August 2011

Turning 27

Tuesday, August 30th, 2011

Today, I turn 27. Even though I was deep in the middle of a project late last night, I peeled myself away from my monitors, went to sleep, and woke up late to enjoy a day of reading outside.

Parse.ly has an official “take your birthday off” policy, so I made sure to set a good example.

I remember when I was younger, I used to look forward to birthdays very eagerly. Birthdays were when I got a new videogame or programming book. Birthdays were about stuff, and taking the day to play with new toys.

Now, over a decade later, my birthday is much less about stuff. I don’t play videogames anymore, and I already know how to program. I am fortunate to live comfortably and don’t long for stuff any longer. My Nintendo Wii gathers dust (like everyone else’s, it seems). My computer is no longer used to amuse me, but to allow me to work on my passions — building software, building a company, staying informed, informing others. I have a seemingly endless queue of books I’d like to read, movies I’d like to watch, things I’d like to write, software I’d like to build. I’ve come to realize that birthdays, at my age, are more about time.

In my ruthlessly efficient worldview — where I regularly talk of cost-benefit analysis, backlog prioritization, and productivity — my birthday has become about taking a moment to flip my prioritized world on its head. Let’s not pick an item from the top of the prioritized backlog. Instead, let me take something from the backburner, for once. Let me behave — if only for a day — as if I had all the time in the world.

I don’t need stuff. I just need time. Of course, that’s the bittersweet part of one’s birthday. That even as you come to realize the importance of time, the day acts as a reminder of how our time on this earth is limited. 1 day passes, and only n-1 left to make a difference.

Upcoming: standing desk setup, Python training, Groovy/JavaScript articles

Sunday, August 28th, 2011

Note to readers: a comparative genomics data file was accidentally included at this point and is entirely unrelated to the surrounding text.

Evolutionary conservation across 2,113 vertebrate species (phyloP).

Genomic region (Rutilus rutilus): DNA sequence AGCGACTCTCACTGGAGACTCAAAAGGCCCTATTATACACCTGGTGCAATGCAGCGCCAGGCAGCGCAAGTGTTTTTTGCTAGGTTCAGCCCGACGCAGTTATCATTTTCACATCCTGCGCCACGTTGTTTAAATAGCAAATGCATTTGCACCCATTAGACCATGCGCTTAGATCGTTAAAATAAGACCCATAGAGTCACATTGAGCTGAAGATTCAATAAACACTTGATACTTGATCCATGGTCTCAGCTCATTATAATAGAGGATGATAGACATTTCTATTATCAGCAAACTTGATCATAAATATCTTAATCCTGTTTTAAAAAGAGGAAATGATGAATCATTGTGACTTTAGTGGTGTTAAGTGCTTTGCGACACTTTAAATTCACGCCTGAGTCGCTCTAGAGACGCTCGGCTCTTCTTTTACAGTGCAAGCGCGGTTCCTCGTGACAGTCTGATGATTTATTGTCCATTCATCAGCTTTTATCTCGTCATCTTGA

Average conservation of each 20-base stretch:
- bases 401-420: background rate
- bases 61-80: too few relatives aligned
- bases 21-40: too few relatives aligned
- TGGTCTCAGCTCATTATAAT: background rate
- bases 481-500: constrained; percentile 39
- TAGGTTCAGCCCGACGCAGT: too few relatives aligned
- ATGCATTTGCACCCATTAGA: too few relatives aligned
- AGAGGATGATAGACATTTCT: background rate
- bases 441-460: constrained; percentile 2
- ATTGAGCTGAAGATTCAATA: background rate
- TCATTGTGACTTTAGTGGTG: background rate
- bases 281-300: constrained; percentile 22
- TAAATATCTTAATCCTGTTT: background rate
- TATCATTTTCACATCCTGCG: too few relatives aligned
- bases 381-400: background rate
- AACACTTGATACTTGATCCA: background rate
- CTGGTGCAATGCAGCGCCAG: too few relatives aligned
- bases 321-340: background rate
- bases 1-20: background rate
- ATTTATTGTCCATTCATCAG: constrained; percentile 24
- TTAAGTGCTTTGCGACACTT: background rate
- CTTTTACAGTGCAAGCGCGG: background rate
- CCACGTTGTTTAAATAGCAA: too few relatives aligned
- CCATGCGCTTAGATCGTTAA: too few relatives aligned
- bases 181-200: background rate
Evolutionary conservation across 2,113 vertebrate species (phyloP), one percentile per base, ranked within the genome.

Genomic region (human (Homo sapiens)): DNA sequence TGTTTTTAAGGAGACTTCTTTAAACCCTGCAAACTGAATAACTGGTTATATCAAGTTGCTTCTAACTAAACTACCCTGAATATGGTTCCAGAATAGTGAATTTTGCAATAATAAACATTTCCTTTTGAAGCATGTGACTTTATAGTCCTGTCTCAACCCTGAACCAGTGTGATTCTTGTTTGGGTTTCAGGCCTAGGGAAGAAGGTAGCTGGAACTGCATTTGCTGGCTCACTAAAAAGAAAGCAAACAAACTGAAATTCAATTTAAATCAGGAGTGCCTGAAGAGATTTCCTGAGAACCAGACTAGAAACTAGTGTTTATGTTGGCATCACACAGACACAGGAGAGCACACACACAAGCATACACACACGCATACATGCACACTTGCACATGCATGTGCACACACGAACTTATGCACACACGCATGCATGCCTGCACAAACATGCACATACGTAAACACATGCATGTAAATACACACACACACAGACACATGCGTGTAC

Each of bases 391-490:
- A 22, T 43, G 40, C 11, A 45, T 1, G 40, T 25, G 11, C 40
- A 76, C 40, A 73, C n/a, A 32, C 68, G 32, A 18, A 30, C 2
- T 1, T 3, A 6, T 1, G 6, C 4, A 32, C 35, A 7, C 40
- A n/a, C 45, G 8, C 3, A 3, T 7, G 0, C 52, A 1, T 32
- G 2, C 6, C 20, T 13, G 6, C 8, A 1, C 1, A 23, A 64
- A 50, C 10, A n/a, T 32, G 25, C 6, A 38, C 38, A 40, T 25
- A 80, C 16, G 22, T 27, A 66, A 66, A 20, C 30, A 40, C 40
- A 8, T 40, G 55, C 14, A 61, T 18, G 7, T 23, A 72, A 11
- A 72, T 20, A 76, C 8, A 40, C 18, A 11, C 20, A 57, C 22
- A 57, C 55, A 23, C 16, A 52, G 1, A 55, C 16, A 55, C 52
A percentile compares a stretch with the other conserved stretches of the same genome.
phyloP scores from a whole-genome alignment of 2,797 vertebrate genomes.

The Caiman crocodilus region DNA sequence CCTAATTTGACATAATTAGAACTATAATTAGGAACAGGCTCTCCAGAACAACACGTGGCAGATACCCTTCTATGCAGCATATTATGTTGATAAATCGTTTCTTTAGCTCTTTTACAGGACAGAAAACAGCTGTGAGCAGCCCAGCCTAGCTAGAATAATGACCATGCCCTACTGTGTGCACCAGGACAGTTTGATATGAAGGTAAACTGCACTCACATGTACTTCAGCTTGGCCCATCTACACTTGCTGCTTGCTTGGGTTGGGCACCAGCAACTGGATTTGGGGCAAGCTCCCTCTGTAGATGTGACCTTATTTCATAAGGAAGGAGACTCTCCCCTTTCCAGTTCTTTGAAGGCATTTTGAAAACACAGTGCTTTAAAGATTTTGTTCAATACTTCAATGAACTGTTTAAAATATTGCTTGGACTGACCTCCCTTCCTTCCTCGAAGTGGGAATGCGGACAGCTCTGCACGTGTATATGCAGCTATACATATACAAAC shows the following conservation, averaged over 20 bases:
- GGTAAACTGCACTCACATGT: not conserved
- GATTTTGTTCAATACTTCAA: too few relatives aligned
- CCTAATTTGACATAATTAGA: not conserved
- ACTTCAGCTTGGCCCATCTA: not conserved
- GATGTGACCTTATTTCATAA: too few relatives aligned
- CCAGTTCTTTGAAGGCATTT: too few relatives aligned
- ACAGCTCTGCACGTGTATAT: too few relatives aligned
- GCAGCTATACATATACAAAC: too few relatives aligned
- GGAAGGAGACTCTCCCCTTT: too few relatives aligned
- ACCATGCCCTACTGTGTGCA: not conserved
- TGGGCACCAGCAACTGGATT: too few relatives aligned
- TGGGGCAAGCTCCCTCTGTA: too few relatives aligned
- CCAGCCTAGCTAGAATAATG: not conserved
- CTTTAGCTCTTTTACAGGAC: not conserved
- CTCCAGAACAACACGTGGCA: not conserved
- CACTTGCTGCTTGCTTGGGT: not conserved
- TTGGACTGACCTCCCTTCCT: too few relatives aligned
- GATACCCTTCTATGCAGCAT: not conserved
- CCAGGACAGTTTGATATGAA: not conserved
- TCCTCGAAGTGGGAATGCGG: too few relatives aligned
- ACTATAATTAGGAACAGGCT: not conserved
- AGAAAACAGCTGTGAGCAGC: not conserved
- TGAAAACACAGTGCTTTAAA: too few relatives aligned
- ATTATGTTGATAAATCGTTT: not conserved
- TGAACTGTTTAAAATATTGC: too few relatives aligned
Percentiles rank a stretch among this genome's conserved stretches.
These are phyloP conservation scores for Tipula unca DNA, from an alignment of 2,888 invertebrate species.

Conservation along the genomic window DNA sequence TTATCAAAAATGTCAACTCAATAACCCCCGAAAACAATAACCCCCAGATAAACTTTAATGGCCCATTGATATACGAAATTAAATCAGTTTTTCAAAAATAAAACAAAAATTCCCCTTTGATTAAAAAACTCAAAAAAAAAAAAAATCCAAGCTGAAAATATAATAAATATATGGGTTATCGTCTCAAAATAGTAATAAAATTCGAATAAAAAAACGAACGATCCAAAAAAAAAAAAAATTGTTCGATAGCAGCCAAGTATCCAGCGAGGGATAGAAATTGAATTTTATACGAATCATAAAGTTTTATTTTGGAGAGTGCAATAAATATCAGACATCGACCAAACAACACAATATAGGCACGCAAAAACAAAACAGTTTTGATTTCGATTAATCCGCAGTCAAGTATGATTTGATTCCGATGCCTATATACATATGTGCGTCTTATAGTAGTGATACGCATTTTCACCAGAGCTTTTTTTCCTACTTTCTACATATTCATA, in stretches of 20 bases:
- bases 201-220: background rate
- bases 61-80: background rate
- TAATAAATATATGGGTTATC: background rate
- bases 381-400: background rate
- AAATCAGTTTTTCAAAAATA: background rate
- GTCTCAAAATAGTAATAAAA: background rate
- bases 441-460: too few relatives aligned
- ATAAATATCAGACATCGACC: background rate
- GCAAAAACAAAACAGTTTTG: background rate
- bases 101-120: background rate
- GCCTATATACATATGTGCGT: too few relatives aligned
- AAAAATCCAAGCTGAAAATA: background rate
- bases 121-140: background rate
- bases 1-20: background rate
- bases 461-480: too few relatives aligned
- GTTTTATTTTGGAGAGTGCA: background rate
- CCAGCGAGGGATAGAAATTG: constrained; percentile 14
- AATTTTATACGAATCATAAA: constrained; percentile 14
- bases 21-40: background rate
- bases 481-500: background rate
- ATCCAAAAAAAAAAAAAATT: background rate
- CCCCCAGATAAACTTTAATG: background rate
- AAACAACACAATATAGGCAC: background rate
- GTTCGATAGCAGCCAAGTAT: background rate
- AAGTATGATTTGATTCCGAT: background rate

I’ve been quite busy with work lately, so haven’t had time to send a few posts toward my blog. However, I have been working on some spare time and work-related projects that I’d love to share with everyone here.

Among them:

  • Lifehacking through standing desks. I have created a standing desk setup for my home office, and my investors in Parse.ly have created a healthy startup office in NYC. I have some thoughts about this as it applies engineering and hacking to the thing many of us do most: sit in a desk chair all day.
  • 2-day Python Training Course. I have created a 2-day Python training course that helps existing programmers learn Python by comparing it very directly to languages they may already know, like C and Java. I gave this course to a group of government employees a few months ago. It has some interesting characteristics: I designed the whole course using ReStructured Text (ReST) and compiled it into a web-based presentation. This means that the entire course has the potential to be “open source” — exercises, slides, and all. I plan to release this to the public. For now, I am just clearing a few of the images I used in the course to make sure I don’t inadvertently infringe copyright. After that, I will open to the public.
  • Groovy/JavaScript articles go public domain. Some articles I wrote for GroovyMag and JSMag last year are now able to be published in the public domain. These include one about RESTful services with Groovy, one that talks about functional programming with JavaScript, and finally one that discusses a design for “metagrids” in ExtJS 3.x. I will put all three articles up on this blog once they are reformatted.

Stay tuned!